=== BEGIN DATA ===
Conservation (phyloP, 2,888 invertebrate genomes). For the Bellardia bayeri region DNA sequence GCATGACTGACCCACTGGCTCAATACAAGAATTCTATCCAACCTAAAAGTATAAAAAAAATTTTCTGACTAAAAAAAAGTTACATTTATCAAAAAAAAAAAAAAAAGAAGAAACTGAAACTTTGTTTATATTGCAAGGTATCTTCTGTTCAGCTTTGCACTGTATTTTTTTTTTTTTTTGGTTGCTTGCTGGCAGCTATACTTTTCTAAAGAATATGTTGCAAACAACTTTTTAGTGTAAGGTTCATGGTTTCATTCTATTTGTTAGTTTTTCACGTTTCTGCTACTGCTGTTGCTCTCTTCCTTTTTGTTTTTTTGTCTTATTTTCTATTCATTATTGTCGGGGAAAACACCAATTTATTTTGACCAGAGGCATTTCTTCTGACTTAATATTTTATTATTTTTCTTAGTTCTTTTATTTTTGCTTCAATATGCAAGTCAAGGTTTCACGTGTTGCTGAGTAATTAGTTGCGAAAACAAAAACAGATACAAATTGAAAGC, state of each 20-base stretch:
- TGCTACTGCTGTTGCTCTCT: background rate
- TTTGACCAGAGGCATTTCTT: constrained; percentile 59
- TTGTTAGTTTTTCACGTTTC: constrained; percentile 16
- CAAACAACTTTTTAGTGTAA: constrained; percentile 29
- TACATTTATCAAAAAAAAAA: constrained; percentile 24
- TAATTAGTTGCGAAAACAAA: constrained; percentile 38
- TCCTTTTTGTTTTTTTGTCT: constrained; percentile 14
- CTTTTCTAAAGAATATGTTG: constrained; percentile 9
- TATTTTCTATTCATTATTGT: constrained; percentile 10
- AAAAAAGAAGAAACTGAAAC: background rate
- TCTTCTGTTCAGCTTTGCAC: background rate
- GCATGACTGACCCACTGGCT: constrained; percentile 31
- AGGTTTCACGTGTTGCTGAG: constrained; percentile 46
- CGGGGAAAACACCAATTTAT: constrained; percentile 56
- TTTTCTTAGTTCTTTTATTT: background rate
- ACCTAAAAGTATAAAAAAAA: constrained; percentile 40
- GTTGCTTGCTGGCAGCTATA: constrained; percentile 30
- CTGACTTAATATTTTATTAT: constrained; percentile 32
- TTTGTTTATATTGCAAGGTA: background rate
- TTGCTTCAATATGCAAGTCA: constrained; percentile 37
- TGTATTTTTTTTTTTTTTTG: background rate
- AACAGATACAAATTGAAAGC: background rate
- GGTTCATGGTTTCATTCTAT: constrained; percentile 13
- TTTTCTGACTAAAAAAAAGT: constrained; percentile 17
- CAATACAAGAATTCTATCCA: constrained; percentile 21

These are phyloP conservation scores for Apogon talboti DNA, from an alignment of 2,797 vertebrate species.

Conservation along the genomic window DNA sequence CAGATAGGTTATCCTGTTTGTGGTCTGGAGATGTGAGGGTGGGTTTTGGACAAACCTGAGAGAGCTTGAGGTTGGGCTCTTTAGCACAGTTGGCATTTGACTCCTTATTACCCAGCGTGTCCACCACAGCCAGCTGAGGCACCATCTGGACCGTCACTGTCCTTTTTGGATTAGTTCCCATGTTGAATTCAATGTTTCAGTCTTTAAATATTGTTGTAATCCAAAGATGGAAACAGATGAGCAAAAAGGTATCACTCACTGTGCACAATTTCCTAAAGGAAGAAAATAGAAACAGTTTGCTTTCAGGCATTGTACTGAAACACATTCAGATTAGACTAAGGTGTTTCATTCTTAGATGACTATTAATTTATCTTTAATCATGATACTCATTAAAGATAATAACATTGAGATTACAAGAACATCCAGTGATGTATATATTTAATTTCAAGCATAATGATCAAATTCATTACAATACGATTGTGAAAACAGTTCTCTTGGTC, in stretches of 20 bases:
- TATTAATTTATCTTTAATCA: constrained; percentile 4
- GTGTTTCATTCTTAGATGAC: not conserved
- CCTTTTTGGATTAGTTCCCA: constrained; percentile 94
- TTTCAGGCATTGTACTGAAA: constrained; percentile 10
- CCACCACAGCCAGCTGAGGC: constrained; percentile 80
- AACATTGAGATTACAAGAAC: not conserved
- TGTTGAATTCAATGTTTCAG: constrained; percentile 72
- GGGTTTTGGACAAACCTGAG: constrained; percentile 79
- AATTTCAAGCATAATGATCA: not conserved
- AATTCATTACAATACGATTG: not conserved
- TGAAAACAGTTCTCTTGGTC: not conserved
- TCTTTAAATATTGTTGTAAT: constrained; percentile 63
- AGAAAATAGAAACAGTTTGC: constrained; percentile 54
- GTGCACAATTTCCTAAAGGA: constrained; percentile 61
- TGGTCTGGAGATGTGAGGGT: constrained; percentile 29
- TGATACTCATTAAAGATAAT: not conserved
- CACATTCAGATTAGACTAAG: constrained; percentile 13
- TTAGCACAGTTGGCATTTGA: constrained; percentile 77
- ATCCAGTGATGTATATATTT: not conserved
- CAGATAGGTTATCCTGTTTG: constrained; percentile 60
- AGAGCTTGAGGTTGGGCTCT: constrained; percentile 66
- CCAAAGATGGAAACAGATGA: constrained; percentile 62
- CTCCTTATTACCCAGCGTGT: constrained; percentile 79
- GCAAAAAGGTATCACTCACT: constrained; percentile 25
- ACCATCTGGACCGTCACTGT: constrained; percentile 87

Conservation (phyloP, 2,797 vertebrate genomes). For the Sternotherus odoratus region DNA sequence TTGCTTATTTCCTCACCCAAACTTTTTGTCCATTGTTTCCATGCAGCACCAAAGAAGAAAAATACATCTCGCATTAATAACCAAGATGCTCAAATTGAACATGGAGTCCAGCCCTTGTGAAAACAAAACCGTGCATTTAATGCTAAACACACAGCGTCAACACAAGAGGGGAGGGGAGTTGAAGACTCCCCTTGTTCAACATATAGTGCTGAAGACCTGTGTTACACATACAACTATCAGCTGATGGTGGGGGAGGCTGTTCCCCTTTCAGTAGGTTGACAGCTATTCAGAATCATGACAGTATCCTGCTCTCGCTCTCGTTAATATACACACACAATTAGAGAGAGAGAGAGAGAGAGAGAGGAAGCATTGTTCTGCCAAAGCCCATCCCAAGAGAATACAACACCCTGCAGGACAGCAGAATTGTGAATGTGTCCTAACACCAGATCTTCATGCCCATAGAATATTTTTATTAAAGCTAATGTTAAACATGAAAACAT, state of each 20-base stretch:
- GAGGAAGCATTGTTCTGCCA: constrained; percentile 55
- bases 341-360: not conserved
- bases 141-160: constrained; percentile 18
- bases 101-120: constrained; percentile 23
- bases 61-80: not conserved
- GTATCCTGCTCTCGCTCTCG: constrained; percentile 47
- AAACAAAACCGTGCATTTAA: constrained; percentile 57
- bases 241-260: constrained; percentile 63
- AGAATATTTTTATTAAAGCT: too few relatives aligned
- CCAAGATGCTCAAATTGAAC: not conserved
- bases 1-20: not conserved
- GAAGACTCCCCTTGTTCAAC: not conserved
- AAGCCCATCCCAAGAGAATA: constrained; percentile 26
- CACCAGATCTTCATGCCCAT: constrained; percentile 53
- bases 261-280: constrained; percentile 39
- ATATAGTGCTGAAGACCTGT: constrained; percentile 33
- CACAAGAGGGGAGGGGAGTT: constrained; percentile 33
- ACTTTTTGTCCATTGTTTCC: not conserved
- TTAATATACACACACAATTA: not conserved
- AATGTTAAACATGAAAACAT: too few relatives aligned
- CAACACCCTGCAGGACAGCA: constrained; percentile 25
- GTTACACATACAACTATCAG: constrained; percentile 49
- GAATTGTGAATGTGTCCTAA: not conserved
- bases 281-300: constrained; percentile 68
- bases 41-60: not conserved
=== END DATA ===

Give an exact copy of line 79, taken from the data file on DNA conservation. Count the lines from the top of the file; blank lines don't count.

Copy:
- bases 41-60: not conserved